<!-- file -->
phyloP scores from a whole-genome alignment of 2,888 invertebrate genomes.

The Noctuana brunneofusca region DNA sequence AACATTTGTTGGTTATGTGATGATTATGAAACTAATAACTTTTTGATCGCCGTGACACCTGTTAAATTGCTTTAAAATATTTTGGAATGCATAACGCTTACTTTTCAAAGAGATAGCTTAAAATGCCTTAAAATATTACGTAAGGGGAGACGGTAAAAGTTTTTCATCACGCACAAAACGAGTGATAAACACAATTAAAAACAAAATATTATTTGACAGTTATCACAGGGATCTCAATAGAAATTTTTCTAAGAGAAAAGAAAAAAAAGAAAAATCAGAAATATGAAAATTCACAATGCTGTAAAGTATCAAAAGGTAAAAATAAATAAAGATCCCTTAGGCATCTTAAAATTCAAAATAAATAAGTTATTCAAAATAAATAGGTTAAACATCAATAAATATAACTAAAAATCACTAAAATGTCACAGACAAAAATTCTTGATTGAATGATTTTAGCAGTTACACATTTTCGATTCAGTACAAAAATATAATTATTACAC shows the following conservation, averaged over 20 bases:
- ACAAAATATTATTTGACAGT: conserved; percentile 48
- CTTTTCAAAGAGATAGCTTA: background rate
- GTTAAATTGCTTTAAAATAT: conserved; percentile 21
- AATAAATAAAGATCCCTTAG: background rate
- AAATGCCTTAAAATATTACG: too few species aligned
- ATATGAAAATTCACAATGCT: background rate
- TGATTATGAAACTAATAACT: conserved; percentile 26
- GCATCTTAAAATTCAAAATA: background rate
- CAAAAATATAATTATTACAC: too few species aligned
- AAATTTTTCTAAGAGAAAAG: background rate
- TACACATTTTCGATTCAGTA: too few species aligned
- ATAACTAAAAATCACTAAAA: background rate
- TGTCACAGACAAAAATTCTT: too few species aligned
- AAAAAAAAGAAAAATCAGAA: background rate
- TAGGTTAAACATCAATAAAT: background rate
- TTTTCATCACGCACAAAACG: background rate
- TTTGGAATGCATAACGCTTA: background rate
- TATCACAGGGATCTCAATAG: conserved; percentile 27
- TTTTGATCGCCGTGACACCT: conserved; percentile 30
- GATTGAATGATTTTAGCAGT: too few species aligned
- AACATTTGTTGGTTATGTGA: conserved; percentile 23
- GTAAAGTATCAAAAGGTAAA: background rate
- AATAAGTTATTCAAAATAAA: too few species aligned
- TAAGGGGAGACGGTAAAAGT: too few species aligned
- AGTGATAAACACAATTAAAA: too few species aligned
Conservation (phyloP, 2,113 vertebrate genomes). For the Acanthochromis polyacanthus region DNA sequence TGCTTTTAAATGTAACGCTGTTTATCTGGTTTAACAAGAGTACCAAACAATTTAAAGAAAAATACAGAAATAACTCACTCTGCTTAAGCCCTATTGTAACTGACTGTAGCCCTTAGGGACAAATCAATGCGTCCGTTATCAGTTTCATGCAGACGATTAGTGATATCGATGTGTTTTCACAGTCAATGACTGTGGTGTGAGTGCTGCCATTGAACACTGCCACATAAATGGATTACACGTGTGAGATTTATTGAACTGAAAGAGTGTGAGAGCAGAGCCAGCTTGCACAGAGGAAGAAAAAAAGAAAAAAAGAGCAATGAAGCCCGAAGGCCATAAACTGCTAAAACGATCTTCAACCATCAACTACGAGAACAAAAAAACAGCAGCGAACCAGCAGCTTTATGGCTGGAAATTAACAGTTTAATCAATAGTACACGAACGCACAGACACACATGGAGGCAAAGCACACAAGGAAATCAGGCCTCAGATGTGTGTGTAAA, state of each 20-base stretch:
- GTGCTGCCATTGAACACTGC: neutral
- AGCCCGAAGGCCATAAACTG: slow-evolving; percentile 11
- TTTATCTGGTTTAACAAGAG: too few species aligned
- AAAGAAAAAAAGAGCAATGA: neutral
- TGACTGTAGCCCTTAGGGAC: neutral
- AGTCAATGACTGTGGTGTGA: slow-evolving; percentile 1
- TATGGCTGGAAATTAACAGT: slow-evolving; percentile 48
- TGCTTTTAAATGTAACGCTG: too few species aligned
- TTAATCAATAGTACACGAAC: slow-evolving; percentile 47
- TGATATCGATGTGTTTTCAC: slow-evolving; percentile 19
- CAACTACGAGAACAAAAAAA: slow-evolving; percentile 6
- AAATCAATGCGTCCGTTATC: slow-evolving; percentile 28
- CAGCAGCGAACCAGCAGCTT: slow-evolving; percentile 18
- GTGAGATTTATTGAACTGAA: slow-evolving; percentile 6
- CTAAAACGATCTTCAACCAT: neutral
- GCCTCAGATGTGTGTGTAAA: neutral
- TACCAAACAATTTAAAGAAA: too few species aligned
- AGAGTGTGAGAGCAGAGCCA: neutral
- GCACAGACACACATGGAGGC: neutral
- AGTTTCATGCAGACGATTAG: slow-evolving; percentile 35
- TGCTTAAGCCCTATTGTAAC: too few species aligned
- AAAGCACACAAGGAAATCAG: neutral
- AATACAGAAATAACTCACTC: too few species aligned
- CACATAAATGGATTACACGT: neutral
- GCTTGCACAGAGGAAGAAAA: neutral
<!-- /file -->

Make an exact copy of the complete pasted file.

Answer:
phyloP scores from a whole-genome alignment of 2,888 invertebrate genomes.

The Noctuana brunneofusca region DNA sequence AACATTTGTTGGTTATGTGATGATTATGAAACTAATAACTTTTTGATCGCCGTGACACCTGTTAAATTGCTTTAAAATATTTTGGAATGCATAACGCTTACTTTTCAAAGAGATAGCTTAAAATGCCTTAAAATATTACGTAAGGGGAGACGGTAAAAGTTTTTCATCACGCACAAAACGAGTGATAAACACAATTAAAAACAAAATATTATTTGACAGTTATCACAGGGATCTCAATAGAAATTTTTCTAAGAGAAAAGAAAAAAAAGAAAAATCAGAAATATGAAAATTCACAATGCTGTAAAGTATCAAAAGGTAAAAATAAATAAAGATCCCTTAGGCATCTTAAAATTCAAAATAAATAAGTTATTCAAAATAAATAGGTTAAACATCAATAAATATAACTAAAAATCACTAAAATGTCACAGACAAAAATTCTTGATTGAATGATTTTAGCAGTTACACATTTTCGATTCAGTACAAAAATATAATTATTACAC shows the following conservation, averaged over 20 bases:
- ACAAAATATTATTTGACAGT: conserved; percentile 48
- CTTTTCAAAGAGATAGCTTA: background rate
- GTTAAATTGCTTTAAAATAT: conserved; percentile 21
- AATAAATAAAGATCCCTTAG: background rate
- AAATGCCTTAAAATATTACG: too few species aligned
- ATATGAAAATTCACAATGCT: background rate
- TGATTATGAAACTAATAACT: conserved; percentile 26
- GCATCTTAAAATTCAAAATA: background rate
- CAAAAATATAATTATTACAC: too few species aligned
- AAATTTTTCTAAGAGAAAAG: background rate
- TACACATTTTCGATTCAGTA: too few species aligned
- ATAACTAAAAATCACTAAAA: background rate
- TGTCACAGACAAAAATTCTT: too few species aligned
- AAAAAAAAGAAAAATCAGAA: background rate
- TAGGTTAAACATCAATAAAT: background rate
- TTTTCATCACGCACAAAACG: background rate
- TTTGGAATGCATAACGCTTA: background rate
- TATCACAGGGATCTCAATAG: conserved; percentile 27
- TTTTGATCGCCGTGACACCT: conserved; percentile 30
- GATTGAATGATTTTAGCAGT: too few species aligned
- AACATTTGTTGGTTATGTGA: conserved; percentile 23
- GTAAAGTATCAAAAGGTAAA: background rate
- AATAAGTTATTCAAAATAAA: too few species aligned
- TAAGGGGAGACGGTAAAAGT: too few species aligned
- AGTGATAAACACAATTAAAA: too few species aligned
Conservation (phyloP, 2,113 vertebrate genomes). For the Acanthochromis polyacanthus region DNA sequence TGCTTTTAAATGTAACGCTGTTTATCTGGTTTAACAAGAGTACCAAACAATTTAAAGAAAAATACAGAAATAACTCACTCTGCTTAAGCCCTATTGTAACTGACTGTAGCCCTTAGGGACAAATCAATGCGTCCGTTATCAGTTTCATGCAGACGATTAGTGATATCGATGTGTTTTCACAGTCAATGACTGTGGTGTGAGTGCTGCCATTGAACACTGCCACATAAATGGATTACACGTGTGAGATTTATTGAACTGAAAGAGTGTGAGAGCAGAGCCAGCTTGCACAGAGGAAGAAAAAAAGAAAAAAAGAGCAATGAAGCCCGAAGGCCATAAACTGCTAAAACGATCTTCAACCATCAACTACGAGAACAAAAAAACAGCAGCGAACCAGCAGCTTTATGGCTGGAAATTAACAGTTTAATCAATAGTACACGAACGCACAGACACACATGGAGGCAAAGCACACAAGGAAATCAGGCCTCAGATGTGTGTGTAAA, state of each 20-base stretch:
- GTGCTGCCATTGAACACTGC: neutral
- AGCCCGAAGGCCATAAACTG: slow-evolving; percentile 11
- TTTATCTGGTTTAACAAGAG: too few species aligned
- AAAGAAAAAAAGAGCAATGA: neutral
- TGACTGTAGCCCTTAGGGAC: neutral
- AGTCAATGACTGTGGTGTGA: slow-evolving; percentile 1
- TATGGCTGGAAATTAACAGT: slow-evolving; percentile 48
- TGCTTTTAAATGTAACGCTG: too few species aligned
- TTAATCAATAGTACACGAAC: slow-evolving; percentile 47
- TGATATCGATGTGTTTTCAC: slow-evolving; percentile 19
- CAACTACGAGAACAAAAAAA: slow-evolving; percentile 6
- AAATCAATGCGTCCGTTATC: slow-evolving; percentile 28
- CAGCAGCGAACCAGCAGCTT: slow-evolving; percentile 18
- GTGAGATTTATTGAACTGAA: slow-evolving; percentile 6
- CTAAAACGATCTTCAACCAT: neutral
- GCCTCAGATGTGTGTGTAAA: neutral
- TACCAAACAATTTAAAGAAA: too few species aligned
- AGAGTGTGAGAGCAGAGCCA: neutral
- GCACAGACACACATGGAGGC: neutral
- AGTTTCATGCAGACGATTAG: slow-evolving; percentile 35
- TGCTTAAGCCCTATTGTAAC: too few species aligned
- AAAGCACACAAGGAAATCAG: neutral
- AATACAGAAATAACTCACTC: too few species aligned
- CACATAAATGGATTACACGT: neutral
- GCTTGCACAGAGGAAGAAAA: neutral